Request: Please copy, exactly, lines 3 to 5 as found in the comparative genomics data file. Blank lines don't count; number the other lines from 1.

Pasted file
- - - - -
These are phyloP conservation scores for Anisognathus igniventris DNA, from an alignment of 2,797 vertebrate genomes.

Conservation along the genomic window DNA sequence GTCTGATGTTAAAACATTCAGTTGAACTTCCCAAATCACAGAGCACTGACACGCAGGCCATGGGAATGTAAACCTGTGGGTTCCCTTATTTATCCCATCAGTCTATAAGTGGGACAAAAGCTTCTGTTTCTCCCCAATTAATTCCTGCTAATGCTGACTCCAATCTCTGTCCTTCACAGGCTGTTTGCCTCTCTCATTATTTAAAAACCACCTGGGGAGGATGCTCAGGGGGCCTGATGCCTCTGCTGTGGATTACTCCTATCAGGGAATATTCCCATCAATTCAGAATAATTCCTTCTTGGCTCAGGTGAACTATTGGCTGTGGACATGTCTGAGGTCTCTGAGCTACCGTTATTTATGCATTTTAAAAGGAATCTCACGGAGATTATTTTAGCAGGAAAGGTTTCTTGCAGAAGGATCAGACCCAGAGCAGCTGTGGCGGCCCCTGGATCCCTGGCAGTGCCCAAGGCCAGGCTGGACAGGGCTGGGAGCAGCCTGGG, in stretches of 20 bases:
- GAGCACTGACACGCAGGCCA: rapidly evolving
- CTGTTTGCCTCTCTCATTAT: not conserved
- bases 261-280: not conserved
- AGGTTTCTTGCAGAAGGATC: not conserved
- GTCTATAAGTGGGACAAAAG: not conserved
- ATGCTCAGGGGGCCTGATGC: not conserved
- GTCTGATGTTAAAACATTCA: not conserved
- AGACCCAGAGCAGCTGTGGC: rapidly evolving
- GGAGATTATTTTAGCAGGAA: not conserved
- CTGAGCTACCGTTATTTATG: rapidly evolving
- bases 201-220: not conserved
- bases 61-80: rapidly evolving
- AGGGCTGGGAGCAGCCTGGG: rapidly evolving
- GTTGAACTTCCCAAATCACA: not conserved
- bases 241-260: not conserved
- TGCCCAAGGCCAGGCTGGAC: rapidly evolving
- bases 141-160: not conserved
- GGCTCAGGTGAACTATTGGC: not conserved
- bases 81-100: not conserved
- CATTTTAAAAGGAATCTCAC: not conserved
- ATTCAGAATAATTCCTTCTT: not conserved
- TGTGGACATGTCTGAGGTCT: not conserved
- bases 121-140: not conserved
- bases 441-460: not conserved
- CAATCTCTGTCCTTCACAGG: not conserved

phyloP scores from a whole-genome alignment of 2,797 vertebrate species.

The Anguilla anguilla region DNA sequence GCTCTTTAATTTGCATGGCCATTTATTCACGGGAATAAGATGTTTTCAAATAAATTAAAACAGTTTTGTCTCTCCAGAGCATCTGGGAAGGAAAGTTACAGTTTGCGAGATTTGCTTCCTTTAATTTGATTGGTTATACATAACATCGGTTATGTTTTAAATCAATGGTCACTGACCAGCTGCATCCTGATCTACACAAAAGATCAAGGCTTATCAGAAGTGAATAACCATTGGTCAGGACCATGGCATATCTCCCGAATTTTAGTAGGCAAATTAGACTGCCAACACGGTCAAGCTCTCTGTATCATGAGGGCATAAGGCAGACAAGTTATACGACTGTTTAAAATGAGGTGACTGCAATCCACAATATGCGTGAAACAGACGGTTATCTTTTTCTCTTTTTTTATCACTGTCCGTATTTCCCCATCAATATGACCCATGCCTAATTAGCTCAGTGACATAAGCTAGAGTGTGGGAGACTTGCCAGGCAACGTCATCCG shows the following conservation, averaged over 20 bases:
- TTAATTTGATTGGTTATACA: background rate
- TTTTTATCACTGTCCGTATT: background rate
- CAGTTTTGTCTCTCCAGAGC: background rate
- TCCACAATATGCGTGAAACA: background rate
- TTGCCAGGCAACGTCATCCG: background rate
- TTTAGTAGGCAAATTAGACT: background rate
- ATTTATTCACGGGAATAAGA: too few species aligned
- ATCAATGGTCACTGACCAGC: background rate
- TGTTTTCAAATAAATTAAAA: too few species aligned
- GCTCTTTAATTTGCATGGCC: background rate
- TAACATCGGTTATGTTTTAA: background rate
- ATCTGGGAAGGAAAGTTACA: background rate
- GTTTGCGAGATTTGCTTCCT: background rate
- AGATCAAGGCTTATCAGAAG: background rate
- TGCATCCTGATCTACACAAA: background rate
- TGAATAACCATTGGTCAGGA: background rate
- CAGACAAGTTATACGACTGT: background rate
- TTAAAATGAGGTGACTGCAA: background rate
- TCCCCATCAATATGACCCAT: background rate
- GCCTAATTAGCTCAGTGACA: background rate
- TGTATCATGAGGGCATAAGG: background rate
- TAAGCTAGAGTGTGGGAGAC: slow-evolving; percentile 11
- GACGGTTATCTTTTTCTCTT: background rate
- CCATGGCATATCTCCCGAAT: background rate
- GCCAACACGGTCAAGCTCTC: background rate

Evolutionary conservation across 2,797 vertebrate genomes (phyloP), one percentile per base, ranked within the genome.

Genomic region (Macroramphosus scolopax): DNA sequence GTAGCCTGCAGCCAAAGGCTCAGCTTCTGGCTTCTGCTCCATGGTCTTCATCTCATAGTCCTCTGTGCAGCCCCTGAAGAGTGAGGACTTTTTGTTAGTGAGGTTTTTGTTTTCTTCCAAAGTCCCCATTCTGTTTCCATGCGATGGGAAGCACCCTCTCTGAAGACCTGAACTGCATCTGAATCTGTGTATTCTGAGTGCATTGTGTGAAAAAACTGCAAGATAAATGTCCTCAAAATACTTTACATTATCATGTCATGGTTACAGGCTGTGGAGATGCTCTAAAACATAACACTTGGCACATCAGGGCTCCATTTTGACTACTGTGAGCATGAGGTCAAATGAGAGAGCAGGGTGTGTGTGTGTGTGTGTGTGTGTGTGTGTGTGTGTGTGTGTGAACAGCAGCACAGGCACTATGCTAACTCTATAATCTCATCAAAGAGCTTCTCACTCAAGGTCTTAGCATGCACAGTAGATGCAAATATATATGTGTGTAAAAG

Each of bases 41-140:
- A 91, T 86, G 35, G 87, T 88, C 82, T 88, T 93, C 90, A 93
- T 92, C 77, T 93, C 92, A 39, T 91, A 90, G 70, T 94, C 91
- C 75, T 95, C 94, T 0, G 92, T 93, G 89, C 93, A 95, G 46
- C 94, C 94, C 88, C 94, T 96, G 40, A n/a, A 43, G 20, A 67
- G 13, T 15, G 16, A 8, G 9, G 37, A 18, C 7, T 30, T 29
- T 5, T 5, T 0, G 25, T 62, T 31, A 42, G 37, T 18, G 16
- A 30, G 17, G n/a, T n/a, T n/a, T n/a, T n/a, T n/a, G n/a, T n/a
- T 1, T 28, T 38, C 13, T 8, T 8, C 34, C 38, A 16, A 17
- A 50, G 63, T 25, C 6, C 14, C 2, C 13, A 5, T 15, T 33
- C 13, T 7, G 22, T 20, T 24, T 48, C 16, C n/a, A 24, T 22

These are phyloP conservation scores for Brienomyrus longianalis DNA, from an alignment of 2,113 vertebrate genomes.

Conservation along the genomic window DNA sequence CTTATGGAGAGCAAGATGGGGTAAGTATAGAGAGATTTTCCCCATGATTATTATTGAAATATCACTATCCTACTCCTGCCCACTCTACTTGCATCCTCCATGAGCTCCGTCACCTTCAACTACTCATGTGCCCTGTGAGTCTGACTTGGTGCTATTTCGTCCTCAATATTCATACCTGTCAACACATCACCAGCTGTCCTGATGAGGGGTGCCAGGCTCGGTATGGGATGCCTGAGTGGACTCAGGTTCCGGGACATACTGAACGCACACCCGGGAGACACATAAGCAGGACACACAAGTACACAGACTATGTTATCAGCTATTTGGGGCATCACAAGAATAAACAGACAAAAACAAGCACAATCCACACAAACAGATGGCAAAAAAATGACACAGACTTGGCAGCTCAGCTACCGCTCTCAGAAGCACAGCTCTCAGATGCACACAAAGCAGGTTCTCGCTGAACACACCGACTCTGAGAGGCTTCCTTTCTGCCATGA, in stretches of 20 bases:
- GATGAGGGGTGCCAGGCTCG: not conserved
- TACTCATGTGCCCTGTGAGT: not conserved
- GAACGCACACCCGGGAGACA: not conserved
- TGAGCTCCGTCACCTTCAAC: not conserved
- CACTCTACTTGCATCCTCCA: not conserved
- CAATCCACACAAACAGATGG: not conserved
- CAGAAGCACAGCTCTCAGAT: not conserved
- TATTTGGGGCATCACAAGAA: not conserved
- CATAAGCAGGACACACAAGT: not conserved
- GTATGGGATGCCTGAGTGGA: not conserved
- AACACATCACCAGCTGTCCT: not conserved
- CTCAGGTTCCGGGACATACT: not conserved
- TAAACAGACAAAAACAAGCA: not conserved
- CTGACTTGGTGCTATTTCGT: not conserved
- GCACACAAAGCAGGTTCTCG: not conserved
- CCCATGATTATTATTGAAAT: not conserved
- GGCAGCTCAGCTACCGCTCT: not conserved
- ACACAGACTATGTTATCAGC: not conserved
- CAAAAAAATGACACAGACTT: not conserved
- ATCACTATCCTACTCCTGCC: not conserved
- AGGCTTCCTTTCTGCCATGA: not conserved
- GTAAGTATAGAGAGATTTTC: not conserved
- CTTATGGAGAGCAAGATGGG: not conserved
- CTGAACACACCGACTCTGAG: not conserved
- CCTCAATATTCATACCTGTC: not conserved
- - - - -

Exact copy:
- GAGCACTGACACGCAGGCCA: rapidly evolving
- CTGTTTGCCTCTCTCATTAT: not conserved
- bases 261-280: not conserved